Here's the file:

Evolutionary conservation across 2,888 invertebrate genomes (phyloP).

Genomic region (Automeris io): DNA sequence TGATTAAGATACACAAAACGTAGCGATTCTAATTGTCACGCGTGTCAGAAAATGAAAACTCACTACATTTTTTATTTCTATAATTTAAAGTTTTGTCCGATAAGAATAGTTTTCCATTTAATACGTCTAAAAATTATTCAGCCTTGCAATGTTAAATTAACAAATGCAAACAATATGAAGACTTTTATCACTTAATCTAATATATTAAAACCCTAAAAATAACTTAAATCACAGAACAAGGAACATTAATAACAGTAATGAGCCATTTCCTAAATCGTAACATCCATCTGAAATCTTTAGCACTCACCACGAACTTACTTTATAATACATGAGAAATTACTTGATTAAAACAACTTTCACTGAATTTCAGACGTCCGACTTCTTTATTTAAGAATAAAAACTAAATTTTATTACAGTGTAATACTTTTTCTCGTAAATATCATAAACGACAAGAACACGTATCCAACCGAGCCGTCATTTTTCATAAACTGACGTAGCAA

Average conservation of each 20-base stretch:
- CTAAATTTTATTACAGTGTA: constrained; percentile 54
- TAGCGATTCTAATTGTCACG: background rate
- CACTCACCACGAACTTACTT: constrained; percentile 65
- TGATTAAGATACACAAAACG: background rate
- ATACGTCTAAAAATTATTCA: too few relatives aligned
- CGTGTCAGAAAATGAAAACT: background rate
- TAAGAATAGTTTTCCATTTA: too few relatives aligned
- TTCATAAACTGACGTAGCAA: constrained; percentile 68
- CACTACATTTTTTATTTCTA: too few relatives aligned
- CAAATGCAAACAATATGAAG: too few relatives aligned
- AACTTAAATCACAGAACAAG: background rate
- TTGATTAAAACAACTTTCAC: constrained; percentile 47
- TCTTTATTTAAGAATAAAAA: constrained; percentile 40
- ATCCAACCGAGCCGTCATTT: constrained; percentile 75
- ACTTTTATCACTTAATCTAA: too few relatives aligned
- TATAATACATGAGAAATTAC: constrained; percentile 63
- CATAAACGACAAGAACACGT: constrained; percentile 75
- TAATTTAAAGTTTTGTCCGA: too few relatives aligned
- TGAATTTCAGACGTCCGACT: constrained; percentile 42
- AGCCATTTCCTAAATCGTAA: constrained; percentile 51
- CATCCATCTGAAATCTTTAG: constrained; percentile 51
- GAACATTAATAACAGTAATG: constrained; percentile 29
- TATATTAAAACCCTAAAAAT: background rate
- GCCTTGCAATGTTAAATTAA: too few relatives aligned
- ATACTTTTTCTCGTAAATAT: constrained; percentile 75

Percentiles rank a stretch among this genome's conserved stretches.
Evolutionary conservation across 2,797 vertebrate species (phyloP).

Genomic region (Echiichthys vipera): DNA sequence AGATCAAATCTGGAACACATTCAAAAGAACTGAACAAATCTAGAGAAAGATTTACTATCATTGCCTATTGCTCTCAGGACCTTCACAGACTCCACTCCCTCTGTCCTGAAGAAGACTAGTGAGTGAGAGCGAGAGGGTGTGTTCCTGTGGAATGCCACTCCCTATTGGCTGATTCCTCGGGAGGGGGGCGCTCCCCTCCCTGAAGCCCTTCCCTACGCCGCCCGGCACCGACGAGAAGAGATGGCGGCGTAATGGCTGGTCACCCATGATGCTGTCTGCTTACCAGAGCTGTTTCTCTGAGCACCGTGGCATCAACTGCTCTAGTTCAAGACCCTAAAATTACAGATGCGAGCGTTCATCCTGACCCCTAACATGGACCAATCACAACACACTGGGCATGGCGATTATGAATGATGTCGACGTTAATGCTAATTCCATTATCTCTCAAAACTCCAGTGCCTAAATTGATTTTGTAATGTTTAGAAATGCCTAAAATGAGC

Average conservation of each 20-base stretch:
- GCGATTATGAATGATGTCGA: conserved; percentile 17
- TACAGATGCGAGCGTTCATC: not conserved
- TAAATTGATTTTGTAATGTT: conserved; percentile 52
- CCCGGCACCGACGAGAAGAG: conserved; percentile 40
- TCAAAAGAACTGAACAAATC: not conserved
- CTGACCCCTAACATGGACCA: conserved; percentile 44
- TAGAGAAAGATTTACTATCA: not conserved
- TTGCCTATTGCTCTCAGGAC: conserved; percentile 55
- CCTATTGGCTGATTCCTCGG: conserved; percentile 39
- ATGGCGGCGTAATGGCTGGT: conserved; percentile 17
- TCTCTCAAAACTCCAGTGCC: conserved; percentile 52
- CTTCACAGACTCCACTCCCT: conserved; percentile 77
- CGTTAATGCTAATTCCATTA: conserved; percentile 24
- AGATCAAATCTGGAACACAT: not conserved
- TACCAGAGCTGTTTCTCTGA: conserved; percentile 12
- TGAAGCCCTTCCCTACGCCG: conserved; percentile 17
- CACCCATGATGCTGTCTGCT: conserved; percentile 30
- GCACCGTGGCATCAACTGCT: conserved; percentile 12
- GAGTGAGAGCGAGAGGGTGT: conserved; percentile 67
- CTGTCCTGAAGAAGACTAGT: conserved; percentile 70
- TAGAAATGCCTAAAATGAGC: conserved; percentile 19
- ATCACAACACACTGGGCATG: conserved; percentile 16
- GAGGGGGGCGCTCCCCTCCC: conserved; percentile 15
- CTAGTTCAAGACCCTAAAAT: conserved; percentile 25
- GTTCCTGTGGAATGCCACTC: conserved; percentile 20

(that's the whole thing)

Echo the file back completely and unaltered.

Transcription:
Evolutionary conservation across 2,888 invertebrate genomes (phyloP).

Genomic region (Automeris io): DNA sequence TGATTAAGATACACAAAACGTAGCGATTCTAATTGTCACGCGTGTCAGAAAATGAAAACTCACTACATTTTTTATTTCTATAATTTAAAGTTTTGTCCGATAAGAATAGTTTTCCATTTAATACGTCTAAAAATTATTCAGCCTTGCAATGTTAAATTAACAAATGCAAACAATATGAAGACTTTTATCACTTAATCTAATATATTAAAACCCTAAAAATAACTTAAATCACAGAACAAGGAACATTAATAACAGTAATGAGCCATTTCCTAAATCGTAACATCCATCTGAAATCTTTAGCACTCACCACGAACTTACTTTATAATACATGAGAAATTACTTGATTAAAACAACTTTCACTGAATTTCAGACGTCCGACTTCTTTATTTAAGAATAAAAACTAAATTTTATTACAGTGTAATACTTTTTCTCGTAAATATCATAAACGACAAGAACACGTATCCAACCGAGCCGTCATTTTTCATAAACTGACGTAGCAA

Average conservation of each 20-base stretch:
- CTAAATTTTATTACAGTGTA: constrained; percentile 54
- TAGCGATTCTAATTGTCACG: background rate
- CACTCACCACGAACTTACTT: constrained; percentile 65
- TGATTAAGATACACAAAACG: background rate
- ATACGTCTAAAAATTATTCA: too few relatives aligned
- CGTGTCAGAAAATGAAAACT: background rate
- TAAGAATAGTTTTCCATTTA: too few relatives aligned
- TTCATAAACTGACGTAGCAA: constrained; percentile 68
- CACTACATTTTTTATTTCTA: too few relatives aligned
- CAAATGCAAACAATATGAAG: too few relatives aligned
- AACTTAAATCACAGAACAAG: background rate
- TTGATTAAAACAACTTTCAC: constrained; percentile 47
- TCTTTATTTAAGAATAAAAA: constrained; percentile 40
- ATCCAACCGAGCCGTCATTT: constrained; percentile 75
- ACTTTTATCACTTAATCTAA: too few relatives aligned
- TATAATACATGAGAAATTAC: constrained; percentile 63
- CATAAACGACAAGAACACGT: constrained; percentile 75
- TAATTTAAAGTTTTGTCCGA: too few relatives aligned
- TGAATTTCAGACGTCCGACT: constrained; percentile 42
- AGCCATTTCCTAAATCGTAA: constrained; percentile 51
- CATCCATCTGAAATCTTTAG: constrained; percentile 51
- GAACATTAATAACAGTAATG: constrained; percentile 29
- TATATTAAAACCCTAAAAAT: background rate
- GCCTTGCAATGTTAAATTAA: too few relatives aligned
- ATACTTTTTCTCGTAAATAT: constrained; percentile 75

Percentiles rank a stretch among this genome's conserved stretches.
Evolutionary conservation across 2,797 vertebrate species (phyloP).

Genomic region (Echiichthys vipera): DNA sequence AGATCAAATCTGGAACACATTCAAAAGAACTGAACAAATCTAGAGAAAGATTTACTATCATTGCCTATTGCTCTCAGGACCTTCACAGACTCCACTCCCTCTGTCCTGAAGAAGACTAGTGAGTGAGAGCGAGAGGGTGTGTTCCTGTGGAATGCCACTCCCTATTGGCTGATTCCTCGGGAGGGGGGCGCTCCCCTCCCTGAAGCCCTTCCCTACGCCGCCCGGCACCGACGAGAAGAGATGGCGGCGTAATGGCTGGTCACCCATGATGCTGTCTGCTTACCAGAGCTGTTTCTCTGAGCACCGTGGCATCAACTGCTCTAGTTCAAGACCCTAAAATTACAGATGCGAGCGTTCATCCTGACCCCTAACATGGACCAATCACAACACACTGGGCATGGCGATTATGAATGATGTCGACGTTAATGCTAATTCCATTATCTCTCAAAACTCCAGTGCCTAAATTGATTTTGTAATGTTTAGAAATGCCTAAAATGAGC

Average conservation of each 20-base stretch:
- GCGATTATGAATGATGTCGA: conserved; percentile 17
- TACAGATGCGAGCGTTCATC: not conserved
- TAAATTGATTTTGTAATGTT: conserved; percentile 52
- CCCGGCACCGACGAGAAGAG: conserved; percentile 40
- TCAAAAGAACTGAACAAATC: not conserved
- CTGACCCCTAACATGGACCA: conserved; percentile 44
- TAGAGAAAGATTTACTATCA: not conserved
- TTGCCTATTGCTCTCAGGAC: conserved; percentile 55
- CCTATTGGCTGATTCCTCGG: conserved; percentile 39
- ATGGCGGCGTAATGGCTGGT: conserved; percentile 17
- TCTCTCAAAACTCCAGTGCC: conserved; percentile 52
- CTTCACAGACTCCACTCCCT: conserved; percentile 77
- CGTTAATGCTAATTCCATTA: conserved; percentile 24
- AGATCAAATCTGGAACACAT: not conserved
- TACCAGAGCTGTTTCTCTGA: conserved; percentile 12
- TGAAGCCCTTCCCTACGCCG: conserved; percentile 17
- CACCCATGATGCTGTCTGCT: conserved; percentile 30
- GCACCGTGGCATCAACTGCT: conserved; percentile 12
- GAGTGAGAGCGAGAGGGTGT: conserved; percentile 67
- CTGTCCTGAAGAAGACTAGT: conserved; percentile 70
- TAGAAATGCCTAAAATGAGC: conserved; percentile 19
- ATCACAACACACTGGGCATG: conserved; percentile 16
- GAGGGGGGCGCTCCCCTCCC: conserved; percentile 15
- CTAGTTCAAGACCCTAAAAT: conserved; percentile 25
- GTTCCTGTGGAATGCCACTC: conserved; percentile 20